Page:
# Homework Help: Expectation values as a phase space average of Wigner functions

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1. Apr 12, 2017

### Gabriel Maia

Hi. I'm trying to prove that

$$[\Omega] = \int dq \int dp \, \rho_{w}(q,p)\,\Omega_{w}(q,p)$$

where

$$\rho_{w}(q,p) = \frac{1}{2\pi\hbar} \int dy \, \langle q-\frac{y}{2}|\rho|q+\frac{y}{2}\rangle\,\exp(i\frac{py}{\hbar})$$
is the Wigner function, being \rho a density matrix. On the other hand
$$\Omega_{w}(q,p) = \frac{1}{2\pi\hbar} \int dy \, \langle q-\frac{y}{2}|\Omega|q+\frac{y}{2}\rangle\,\exp(i\frac{py}{\hbar})$$
is the Wigner representation of the operator I'm interested in. The expectation value of an operator can be calculated from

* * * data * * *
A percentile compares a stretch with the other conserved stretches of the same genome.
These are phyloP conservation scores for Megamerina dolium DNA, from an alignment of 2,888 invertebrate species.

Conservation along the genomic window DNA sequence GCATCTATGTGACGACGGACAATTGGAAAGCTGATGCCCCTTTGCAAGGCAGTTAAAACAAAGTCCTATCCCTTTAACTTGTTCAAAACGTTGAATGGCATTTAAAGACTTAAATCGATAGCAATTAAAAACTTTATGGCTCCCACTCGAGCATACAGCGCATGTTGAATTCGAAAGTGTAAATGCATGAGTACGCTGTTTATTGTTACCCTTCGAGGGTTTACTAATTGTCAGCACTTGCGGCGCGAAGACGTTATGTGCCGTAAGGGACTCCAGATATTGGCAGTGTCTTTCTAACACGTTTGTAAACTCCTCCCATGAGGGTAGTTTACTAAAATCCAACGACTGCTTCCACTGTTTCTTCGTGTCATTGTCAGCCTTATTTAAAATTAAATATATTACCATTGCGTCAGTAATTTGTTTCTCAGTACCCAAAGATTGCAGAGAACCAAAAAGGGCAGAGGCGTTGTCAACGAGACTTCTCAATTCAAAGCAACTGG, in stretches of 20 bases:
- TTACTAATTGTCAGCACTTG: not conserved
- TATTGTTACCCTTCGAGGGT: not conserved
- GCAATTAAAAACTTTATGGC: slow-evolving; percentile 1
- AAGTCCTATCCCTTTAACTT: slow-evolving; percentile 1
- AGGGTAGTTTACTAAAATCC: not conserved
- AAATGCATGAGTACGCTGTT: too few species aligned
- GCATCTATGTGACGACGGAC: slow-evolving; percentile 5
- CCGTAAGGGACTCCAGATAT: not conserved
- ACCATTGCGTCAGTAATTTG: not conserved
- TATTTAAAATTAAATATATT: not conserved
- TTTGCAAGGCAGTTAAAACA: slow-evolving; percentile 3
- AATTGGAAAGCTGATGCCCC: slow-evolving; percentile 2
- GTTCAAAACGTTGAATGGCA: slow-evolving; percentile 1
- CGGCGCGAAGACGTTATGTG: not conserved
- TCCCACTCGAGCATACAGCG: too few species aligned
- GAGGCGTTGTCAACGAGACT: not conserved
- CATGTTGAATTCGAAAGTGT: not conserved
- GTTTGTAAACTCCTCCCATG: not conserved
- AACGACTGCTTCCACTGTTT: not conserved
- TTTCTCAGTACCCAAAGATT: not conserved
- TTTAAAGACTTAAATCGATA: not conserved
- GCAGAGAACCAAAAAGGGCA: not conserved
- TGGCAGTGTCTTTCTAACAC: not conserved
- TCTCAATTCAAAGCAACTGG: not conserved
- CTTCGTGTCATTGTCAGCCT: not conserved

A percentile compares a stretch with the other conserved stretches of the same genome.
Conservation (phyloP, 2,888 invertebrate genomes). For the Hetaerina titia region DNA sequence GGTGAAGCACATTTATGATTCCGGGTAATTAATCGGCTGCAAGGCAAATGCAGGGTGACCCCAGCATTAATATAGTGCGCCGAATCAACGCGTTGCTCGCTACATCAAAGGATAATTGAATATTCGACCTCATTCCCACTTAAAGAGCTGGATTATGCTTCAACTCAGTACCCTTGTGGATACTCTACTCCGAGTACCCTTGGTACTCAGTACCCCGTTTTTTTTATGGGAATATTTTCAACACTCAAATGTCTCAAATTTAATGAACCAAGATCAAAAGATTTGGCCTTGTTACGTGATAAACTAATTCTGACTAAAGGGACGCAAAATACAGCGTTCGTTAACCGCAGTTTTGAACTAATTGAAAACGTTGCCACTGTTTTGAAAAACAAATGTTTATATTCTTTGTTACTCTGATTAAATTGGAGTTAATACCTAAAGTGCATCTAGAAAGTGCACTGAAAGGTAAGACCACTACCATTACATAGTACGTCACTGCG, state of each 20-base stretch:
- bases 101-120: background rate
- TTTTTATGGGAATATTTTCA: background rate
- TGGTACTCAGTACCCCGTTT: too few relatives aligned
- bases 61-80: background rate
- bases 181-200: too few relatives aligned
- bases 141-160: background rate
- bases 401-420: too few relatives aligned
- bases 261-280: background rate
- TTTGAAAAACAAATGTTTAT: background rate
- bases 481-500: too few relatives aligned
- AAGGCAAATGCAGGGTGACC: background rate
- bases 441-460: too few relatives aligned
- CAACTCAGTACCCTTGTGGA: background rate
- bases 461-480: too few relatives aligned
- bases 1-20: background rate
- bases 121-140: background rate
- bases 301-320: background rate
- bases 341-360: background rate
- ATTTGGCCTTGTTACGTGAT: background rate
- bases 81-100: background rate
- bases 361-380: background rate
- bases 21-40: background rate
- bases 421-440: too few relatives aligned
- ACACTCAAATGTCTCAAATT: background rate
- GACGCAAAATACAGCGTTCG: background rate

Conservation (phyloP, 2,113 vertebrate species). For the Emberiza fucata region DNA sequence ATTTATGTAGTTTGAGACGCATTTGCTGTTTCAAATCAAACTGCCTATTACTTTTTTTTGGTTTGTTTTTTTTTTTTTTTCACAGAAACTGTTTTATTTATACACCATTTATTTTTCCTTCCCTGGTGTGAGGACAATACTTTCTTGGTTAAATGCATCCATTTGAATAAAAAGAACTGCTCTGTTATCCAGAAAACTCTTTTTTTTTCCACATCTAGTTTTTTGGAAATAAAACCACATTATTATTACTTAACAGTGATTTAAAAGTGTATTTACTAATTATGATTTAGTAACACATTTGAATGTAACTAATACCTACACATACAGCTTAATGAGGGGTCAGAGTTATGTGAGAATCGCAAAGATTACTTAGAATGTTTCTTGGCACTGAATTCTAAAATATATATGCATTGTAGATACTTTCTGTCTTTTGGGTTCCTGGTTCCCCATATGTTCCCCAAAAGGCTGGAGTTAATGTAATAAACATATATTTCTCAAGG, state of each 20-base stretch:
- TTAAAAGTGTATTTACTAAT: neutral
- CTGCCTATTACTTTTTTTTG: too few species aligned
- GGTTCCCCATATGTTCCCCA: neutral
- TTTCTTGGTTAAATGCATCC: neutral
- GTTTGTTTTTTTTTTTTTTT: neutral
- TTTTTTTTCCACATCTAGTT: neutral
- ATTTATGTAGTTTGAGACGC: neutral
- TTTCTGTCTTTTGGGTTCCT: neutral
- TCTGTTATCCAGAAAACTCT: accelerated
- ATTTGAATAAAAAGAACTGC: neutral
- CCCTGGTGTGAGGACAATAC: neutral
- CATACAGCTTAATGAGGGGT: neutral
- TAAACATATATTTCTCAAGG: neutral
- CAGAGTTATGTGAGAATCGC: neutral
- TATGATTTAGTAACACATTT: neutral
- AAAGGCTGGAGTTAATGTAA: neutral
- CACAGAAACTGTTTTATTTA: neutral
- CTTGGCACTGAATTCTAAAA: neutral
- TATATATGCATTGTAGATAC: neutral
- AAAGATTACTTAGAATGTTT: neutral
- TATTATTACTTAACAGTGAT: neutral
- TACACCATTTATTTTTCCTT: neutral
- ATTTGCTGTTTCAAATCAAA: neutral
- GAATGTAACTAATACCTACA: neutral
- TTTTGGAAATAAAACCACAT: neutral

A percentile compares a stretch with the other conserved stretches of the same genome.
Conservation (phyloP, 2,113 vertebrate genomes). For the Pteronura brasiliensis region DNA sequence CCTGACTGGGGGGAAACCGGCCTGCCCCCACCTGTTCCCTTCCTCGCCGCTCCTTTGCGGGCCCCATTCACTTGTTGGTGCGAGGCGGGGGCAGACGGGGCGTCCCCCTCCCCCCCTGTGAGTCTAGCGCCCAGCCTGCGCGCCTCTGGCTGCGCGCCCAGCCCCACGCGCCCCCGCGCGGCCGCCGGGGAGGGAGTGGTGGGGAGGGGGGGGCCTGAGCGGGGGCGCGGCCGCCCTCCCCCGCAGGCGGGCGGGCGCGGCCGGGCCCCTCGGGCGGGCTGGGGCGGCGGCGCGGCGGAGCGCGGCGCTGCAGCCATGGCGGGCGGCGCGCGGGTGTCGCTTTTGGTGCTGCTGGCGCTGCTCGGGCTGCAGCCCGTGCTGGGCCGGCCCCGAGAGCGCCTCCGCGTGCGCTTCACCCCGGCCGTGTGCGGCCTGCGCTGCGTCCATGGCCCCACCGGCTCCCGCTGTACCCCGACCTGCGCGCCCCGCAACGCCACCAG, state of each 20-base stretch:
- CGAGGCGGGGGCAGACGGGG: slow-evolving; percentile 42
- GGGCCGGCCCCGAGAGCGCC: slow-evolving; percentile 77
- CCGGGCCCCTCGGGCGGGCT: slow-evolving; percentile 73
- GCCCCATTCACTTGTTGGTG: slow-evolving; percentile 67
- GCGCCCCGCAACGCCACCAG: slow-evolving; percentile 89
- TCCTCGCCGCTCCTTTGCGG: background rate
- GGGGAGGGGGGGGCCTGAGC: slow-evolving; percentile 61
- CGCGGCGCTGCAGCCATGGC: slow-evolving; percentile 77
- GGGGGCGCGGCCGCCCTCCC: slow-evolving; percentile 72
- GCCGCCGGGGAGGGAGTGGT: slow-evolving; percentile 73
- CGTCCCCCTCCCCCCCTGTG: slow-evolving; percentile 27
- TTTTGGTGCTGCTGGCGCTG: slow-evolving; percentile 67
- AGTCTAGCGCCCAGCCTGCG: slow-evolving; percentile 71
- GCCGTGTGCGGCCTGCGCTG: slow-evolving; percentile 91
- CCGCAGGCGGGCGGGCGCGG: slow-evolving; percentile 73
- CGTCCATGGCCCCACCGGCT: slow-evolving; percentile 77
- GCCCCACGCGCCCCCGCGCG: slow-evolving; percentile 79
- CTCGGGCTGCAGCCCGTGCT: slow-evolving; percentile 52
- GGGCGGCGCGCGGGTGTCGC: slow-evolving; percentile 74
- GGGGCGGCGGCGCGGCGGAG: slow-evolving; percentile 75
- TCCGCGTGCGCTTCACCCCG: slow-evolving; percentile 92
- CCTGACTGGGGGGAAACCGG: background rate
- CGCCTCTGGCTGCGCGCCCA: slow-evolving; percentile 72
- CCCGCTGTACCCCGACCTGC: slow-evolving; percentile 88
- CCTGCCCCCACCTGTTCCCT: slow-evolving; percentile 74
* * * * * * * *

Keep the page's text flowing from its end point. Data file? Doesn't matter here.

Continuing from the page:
$$[\Omega] = Tr(\rho\Omega) = \int dp \, \langle p|\rho\Omega|p\rangle$$
$$= \int dp^{\prime} \int dp \, \langle p|\rho|p^{\prime}\rangle\langle p^{\prime}|\Omega|p\rangle$$

Now, the matrix elements $$\langle p | \rho | p^{\prime} \rangle \,\,\, \mathrm{and} \,\,\, \langle p | \Omega| p^{\prime} \rangle$$

Should lead to the Wigner function and the Wigner representation of the operator but they only do so if
$$p=p^{\prime}$$

Do you know how can I solve this?

Thank you.

2. Apr 17, 2017

### PF_Help_Bot

Thanks for the thread! This is an automated courtesy bump. Sorry you aren't generating responses at the moment. Do you have any further information, come to any new conclusions or is it possible to reword the post? The more details the better.

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